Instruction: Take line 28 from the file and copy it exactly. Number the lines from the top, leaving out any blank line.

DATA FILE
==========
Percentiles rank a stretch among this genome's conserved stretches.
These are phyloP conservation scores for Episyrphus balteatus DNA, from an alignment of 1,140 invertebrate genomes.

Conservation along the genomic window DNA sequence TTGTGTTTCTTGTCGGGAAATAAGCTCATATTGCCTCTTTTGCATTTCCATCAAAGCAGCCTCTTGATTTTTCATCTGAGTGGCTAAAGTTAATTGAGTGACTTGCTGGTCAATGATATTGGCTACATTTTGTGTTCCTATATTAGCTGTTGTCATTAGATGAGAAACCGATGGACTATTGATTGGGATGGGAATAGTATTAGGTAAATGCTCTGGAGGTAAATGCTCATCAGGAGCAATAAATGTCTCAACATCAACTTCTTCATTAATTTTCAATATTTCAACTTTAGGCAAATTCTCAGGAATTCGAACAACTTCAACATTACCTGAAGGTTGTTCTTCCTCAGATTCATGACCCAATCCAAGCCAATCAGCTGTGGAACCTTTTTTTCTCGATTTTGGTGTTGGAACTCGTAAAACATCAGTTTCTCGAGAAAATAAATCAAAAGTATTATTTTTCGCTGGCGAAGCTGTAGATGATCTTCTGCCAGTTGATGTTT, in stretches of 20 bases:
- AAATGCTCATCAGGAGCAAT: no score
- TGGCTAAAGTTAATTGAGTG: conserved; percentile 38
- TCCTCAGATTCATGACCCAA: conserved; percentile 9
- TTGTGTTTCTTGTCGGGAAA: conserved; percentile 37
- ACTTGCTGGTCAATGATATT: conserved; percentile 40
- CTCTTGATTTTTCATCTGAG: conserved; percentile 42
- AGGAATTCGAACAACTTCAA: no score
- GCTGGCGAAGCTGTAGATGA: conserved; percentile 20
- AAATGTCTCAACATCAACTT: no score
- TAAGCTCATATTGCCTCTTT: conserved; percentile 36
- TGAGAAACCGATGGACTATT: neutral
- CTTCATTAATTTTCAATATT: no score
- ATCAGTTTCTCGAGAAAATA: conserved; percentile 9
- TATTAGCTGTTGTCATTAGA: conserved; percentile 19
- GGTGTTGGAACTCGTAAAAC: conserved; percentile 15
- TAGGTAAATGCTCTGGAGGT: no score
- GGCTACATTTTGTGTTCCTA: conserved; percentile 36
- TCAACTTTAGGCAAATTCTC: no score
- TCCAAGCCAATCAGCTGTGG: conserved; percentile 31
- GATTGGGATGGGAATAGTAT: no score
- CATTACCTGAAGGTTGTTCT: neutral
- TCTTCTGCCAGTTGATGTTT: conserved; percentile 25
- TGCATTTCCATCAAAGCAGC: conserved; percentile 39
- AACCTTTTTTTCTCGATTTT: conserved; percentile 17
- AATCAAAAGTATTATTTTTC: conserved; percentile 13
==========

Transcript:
- AATCAAAAGTATTATTTTTC: conserved; percentile 13